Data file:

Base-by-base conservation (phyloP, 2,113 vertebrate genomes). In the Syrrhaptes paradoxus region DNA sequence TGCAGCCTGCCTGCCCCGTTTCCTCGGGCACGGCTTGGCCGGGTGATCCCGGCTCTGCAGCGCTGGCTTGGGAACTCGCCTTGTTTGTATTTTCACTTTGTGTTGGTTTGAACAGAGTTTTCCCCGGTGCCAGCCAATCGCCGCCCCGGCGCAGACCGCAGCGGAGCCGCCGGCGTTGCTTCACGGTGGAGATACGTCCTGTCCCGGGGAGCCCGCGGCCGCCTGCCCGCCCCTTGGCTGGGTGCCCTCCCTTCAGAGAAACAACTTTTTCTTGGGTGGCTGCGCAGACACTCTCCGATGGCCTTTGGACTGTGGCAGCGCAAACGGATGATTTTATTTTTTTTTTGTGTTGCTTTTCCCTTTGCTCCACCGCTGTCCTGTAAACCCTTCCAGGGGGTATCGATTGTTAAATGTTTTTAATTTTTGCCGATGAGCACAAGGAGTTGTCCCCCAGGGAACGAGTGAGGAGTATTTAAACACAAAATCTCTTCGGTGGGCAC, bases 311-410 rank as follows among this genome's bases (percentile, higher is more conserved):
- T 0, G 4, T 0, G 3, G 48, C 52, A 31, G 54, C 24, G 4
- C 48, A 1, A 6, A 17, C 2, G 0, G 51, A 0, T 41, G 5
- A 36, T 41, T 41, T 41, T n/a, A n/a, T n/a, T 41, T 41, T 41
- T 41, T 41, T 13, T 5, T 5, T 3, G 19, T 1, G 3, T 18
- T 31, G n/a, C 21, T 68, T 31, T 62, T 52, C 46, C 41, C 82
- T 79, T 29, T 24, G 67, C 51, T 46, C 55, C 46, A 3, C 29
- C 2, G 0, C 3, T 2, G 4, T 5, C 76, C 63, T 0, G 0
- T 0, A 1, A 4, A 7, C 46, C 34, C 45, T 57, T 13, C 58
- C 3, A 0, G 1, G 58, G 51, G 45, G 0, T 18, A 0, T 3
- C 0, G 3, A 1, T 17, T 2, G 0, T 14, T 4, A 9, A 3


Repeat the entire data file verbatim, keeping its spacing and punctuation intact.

Base-by-base conservation (phyloP, 2,113 vertebrate genomes). In the Syrrhaptes paradoxus region DNA sequence TGCAGCCTGCCTGCCCCGTTTCCTCGGGCACGGCTTGGCCGGGTGATCCCGGCTCTGCAGCGCTGGCTTGGGAACTCGCCTTGTTTGTATTTTCACTTTGTGTTGGTTTGAACAGAGTTTTCCCCGGTGCCAGCCAATCGCCGCCCCGGCGCAGACCGCAGCGGAGCCGCCGGCGTTGCTTCACGGTGGAGATACGTCCTGTCCCGGGGAGCCCGCGGCCGCCTGCCCGCCCCTTGGCTGGGTGCCCTCCCTTCAGAGAAACAACTTTTTCTTGGGTGGCTGCGCAGACACTCTCCGATGGCCTTTGGACTGTGGCAGCGCAAACGGATGATTTTATTTTTTTTTTGTGTTGCTTTTCCCTTTGCTCCACCGCTGTCCTGTAAACCCTTCCAGGGGGTATCGATTGTTAAATGTTTTTAATTTTTGCCGATGAGCACAAGGAGTTGTCCCCCAGGGAACGAGTGAGGAGTATTTAAACACAAAATCTCTTCGGTGGGCAC, bases 311-410 rank as follows among this genome's bases (percentile, higher is more conserved):
- T 0, G 4, T 0, G 3, G 48, C 52, A 31, G 54, C 24, G 4
- C 48, A 1, A 6, A 17, C 2, G 0, G 51, A 0, T 41, G 5
- A 36, T 41, T 41, T 41, T n/a, A n/a, T n/a, T 41, T 41, T 41
- T 41, T 41, T 13, T 5, T 5, T 3, G 19, T 1, G 3, T 18
- T 31, G n/a, C 21, T 68, T 31, T 62, T 52, C 46, C 41, C 82
- T 79, T 29, T 24, G 67, C 51, T 46, C 55, C 46, A 3, C 29
- C 2, G 0, C 3, T 2, G 4, T 5, C 76, C 63, T 0, G 0
- T 0, A 1, A 4, A 7, C 46, C 34, C 45, T 57, T 13, C 58
- C 3, A 0, G 1, G 58, G 51, G 45, G 0, T 18, A 0, T 3
- C 0, G 3, A 1, T 17, T 2, G 0, T 14, T 4, A 9, A 3